2nd Even if they were on the same latitude, the shortest distance between them wouldn't follow the latitude and the true angular distance wouldn't be 22°. That is because no latitude (except for 0° at the equator) represents the true diameter of earth. If you were to calculate the distance between these two places following the latitude, you would have to use the diameter of your latitude and not the diameter of earth. Anyway, take a piece of string and try to connect two places on the same latitude (except 0°). You will see that the line will NOT follow the latitude, but actually spans an arc around it. It only works for places that lie exactly on the equator.

#40 False claim & incomprehension of the model
The distance between Cape Horn and Port Philip is roundabout 9130 km or 5675 miles or 4930 sm or 82°. And 360°*9130km/82° is how much? Right, roundabout 40,000 km. Same problem as in #39: The true angular distance between two places is not their difference in longitude (except when both lie exactly on the equator). As stated above, this value of 143° is false for more than one reason (since Cape Horn and Port Philip are not on the same latitude either) and will give you false results if you take it as a reference for distance measurement on a sphere.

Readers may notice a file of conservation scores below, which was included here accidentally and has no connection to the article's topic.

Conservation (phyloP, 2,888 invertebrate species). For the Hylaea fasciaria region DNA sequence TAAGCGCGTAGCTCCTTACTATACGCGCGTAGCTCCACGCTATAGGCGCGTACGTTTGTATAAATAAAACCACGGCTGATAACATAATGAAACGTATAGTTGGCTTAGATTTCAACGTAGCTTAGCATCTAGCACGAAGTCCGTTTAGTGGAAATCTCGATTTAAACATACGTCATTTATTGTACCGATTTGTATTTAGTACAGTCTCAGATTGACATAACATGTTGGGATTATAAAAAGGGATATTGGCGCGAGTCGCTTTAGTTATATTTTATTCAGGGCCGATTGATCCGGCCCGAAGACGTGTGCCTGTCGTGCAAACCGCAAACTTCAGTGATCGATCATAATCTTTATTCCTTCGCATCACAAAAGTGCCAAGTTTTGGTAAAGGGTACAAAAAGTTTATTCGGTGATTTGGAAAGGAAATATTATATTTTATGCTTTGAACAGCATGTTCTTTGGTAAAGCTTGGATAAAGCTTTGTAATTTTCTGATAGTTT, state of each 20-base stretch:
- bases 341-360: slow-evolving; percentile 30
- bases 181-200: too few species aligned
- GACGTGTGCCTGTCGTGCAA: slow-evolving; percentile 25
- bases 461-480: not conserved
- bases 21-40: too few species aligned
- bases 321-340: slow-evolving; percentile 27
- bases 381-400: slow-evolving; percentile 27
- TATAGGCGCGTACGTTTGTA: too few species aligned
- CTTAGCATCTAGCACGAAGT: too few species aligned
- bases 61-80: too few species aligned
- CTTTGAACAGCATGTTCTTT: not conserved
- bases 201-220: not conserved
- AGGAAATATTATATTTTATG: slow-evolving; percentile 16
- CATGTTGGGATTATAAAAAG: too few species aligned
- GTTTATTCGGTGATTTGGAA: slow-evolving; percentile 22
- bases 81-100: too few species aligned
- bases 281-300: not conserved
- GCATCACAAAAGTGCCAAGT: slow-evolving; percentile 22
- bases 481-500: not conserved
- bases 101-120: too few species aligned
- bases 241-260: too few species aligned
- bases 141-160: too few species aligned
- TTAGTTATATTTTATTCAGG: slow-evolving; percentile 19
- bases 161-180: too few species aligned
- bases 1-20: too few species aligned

#41 False claim & incomprehension of the model
Again, phony numbers. The distance between Cape of Good Hope and Melbourne is roundabout 10,300 km or 6,400 miles or 5,560 sm or 92.5°. And 360°*10300km/92.5° is how much? Right, roundabout 40,000 km.
Finally, Mr. Dubay has found two places that are roughly on the same latitude. Unfortunately, that doesn't change the fact that the latitude in no way describes the shortest distance between the two places, nor can it be used as reference for the true angular distance between them. The reasons have been made clear in the above two examples. The following image gives a nice demonstration of the problem:


#42 Incomprehension of the model.
If these numbers should be a disproof of a globe in any way, then you could expect these two cited gentlemen to have allegedly circumnavigated Antarctica, roughly describing a circle around it on a proposed globe. You could then take these described distances and show how they were not consistent with a spherical earth. However, looking at the expedition of Sir Ross, you will find something like this:

https://upload.wikimedia.org/wikipedia/commons/d/d3/James_Ross-fr.svg